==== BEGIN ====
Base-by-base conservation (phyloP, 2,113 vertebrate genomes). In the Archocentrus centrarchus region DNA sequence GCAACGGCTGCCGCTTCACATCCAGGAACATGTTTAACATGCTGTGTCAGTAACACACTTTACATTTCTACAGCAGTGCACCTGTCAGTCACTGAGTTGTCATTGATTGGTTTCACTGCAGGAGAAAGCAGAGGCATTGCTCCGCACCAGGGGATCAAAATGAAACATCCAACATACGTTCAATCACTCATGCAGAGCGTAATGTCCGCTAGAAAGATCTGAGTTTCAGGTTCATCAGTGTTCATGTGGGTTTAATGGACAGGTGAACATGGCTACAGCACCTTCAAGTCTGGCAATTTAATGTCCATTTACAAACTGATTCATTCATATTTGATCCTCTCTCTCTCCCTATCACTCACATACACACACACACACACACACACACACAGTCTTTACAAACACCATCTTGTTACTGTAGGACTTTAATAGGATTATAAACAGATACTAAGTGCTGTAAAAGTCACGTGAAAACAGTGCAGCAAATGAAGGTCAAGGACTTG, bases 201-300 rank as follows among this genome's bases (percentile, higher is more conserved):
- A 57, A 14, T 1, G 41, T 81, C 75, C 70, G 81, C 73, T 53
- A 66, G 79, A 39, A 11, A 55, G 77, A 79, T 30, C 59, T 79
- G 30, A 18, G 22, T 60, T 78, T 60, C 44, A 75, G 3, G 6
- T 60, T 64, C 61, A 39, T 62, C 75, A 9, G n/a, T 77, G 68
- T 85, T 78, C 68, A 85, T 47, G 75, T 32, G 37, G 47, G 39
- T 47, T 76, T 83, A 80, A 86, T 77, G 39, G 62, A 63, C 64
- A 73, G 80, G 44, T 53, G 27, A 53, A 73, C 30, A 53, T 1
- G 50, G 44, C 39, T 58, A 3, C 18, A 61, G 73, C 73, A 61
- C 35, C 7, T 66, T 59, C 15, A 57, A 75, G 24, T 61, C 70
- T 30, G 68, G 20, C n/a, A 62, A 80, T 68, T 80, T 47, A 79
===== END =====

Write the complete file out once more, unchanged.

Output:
Base-by-base conservation (phyloP, 2,113 vertebrate genomes). In the Archocentrus centrarchus region DNA sequence GCAACGGCTGCCGCTTCACATCCAGGAACATGTTTAACATGCTGTGTCAGTAACACACTTTACATTTCTACAGCAGTGCACCTGTCAGTCACTGAGTTGTCATTGATTGGTTTCACTGCAGGAGAAAGCAGAGGCATTGCTCCGCACCAGGGGATCAAAATGAAACATCCAACATACGTTCAATCACTCATGCAGAGCGTAATGTCCGCTAGAAAGATCTGAGTTTCAGGTTCATCAGTGTTCATGTGGGTTTAATGGACAGGTGAACATGGCTACAGCACCTTCAAGTCTGGCAATTTAATGTCCATTTACAAACTGATTCATTCATATTTGATCCTCTCTCTCTCCCTATCACTCACATACACACACACACACACACACACACACAGTCTTTACAAACACCATCTTGTTACTGTAGGACTTTAATAGGATTATAAACAGATACTAAGTGCTGTAAAAGTCACGTGAAAACAGTGCAGCAAATGAAGGTCAAGGACTTG, bases 201-300 rank as follows among this genome's bases (percentile, higher is more conserved):
- A 57, A 14, T 1, G 41, T 81, C 75, C 70, G 81, C 73, T 53
- A 66, G 79, A 39, A 11, A 55, G 77, A 79, T 30, C 59, T 79
- G 30, A 18, G 22, T 60, T 78, T 60, C 44, A 75, G 3, G 6
- T 60, T 64, C 61, A 39, T 62, C 75, A 9, G n/a, T 77, G 68
- T 85, T 78, C 68, A 85, T 47, G 75, T 32, G 37, G 47, G 39
- T 47, T 76, T 83, A 80, A 86, T 77, G 39, G 62, A 63, C 64
- A 73, G 80, G 44, T 53, G 27, A 53, A 73, C 30, A 53, T 1
- G 50, G 44, C 39, T 58, A 3, C 18, A 61, G 73, C 73, A 61
- C 35, C 7, T 66, T 59, C 15, A 57, A 75, G 24, T 61, C 70
- T 30, G 68, G 20, C n/a, A 62, A 80, T 68, T 80, T 47, A 79